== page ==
He said the new rules have not had an effect on the number of appeals coming in, but legislative reforms have led to a decrease in the number of medical malpractice lawsuits and workers' compensation claims.
In 1999, workers' compensation claims made up 65 percent of the state Supreme Court's caseload. Last year, worker's comp cases made up 35 percent of the court's docket.
Abuse and neglect cases took up 15 percent of the court's caseload, with 195 cases. There were 223 torts, contracts and real property appeals, making up 17 percent of the Supreme Court's docket. There were 166 criminal felony cases and nine criminal misdemeanor cases, making up around 14 percent of the caseload.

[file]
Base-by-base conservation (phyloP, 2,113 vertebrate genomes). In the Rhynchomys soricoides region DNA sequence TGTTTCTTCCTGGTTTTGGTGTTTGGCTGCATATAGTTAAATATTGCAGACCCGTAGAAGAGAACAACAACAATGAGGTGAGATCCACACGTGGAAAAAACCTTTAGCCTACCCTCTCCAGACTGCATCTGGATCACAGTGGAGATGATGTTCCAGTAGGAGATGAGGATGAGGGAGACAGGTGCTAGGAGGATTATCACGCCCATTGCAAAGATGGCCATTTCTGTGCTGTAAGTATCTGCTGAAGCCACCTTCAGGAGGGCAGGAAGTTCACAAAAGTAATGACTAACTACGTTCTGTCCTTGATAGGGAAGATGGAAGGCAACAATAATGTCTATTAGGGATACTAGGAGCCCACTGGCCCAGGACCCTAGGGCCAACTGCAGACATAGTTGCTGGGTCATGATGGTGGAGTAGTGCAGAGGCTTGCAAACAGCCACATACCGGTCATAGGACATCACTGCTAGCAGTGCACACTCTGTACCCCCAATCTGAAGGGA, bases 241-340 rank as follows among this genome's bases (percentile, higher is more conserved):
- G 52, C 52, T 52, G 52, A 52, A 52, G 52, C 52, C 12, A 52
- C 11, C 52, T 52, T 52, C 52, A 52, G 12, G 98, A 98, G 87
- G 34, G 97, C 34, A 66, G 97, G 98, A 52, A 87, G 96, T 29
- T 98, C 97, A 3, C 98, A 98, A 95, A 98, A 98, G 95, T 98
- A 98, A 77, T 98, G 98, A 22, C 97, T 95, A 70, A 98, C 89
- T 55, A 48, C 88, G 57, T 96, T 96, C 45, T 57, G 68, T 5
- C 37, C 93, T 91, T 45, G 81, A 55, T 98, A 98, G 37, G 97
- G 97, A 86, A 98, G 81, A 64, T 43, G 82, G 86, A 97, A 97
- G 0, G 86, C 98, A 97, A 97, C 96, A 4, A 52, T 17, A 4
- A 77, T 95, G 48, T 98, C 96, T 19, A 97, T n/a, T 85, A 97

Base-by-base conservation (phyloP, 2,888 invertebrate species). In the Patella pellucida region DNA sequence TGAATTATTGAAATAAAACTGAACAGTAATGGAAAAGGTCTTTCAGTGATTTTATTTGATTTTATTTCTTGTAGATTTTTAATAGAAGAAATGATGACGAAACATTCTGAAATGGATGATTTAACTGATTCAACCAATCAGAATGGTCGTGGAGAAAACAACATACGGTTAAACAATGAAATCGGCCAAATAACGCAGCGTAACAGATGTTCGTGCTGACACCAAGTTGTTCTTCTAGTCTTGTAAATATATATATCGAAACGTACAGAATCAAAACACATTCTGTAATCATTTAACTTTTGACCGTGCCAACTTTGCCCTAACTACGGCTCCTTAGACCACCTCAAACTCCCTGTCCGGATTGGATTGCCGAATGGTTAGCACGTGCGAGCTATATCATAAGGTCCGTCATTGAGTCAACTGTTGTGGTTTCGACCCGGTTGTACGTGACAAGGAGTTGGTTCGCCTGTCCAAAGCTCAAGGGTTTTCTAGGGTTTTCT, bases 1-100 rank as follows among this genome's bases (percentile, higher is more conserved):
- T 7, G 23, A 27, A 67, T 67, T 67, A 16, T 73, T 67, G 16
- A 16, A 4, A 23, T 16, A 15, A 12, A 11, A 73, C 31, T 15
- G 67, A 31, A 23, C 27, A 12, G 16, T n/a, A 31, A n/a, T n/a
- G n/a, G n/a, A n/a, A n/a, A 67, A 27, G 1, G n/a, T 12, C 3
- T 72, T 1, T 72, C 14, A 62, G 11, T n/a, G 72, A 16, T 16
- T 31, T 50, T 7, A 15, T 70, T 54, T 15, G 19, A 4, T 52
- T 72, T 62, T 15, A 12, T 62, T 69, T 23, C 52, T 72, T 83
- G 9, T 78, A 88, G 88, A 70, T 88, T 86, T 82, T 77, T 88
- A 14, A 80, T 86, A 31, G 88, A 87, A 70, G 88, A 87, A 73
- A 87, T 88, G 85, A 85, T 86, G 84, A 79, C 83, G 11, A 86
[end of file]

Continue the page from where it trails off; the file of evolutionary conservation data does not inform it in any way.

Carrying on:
The rest of the court's time was spent on civil cases, domestic violence, administrative and family court cases.
Prior to 2010, the high court's appellate rules had not been revised for more than 35 years.
Perry said the state had a "sloppy" appellate process, where lawyers were allowed to submit appeals simply by passing all documents from lower courts' rulings up to the state Supreme Court.
"We basically let the lawyers decide which cases were appropriate for oral argument," he said.
Now, attorneys must only submit information relevant to their clients' Supreme Court appeal.
Perry said the court experienced a slight backlog of cases after implementing the new rules but are now have just as many cases going out as there are coming in.
"It's taken a number of years for us to catch up with ourselves," he said.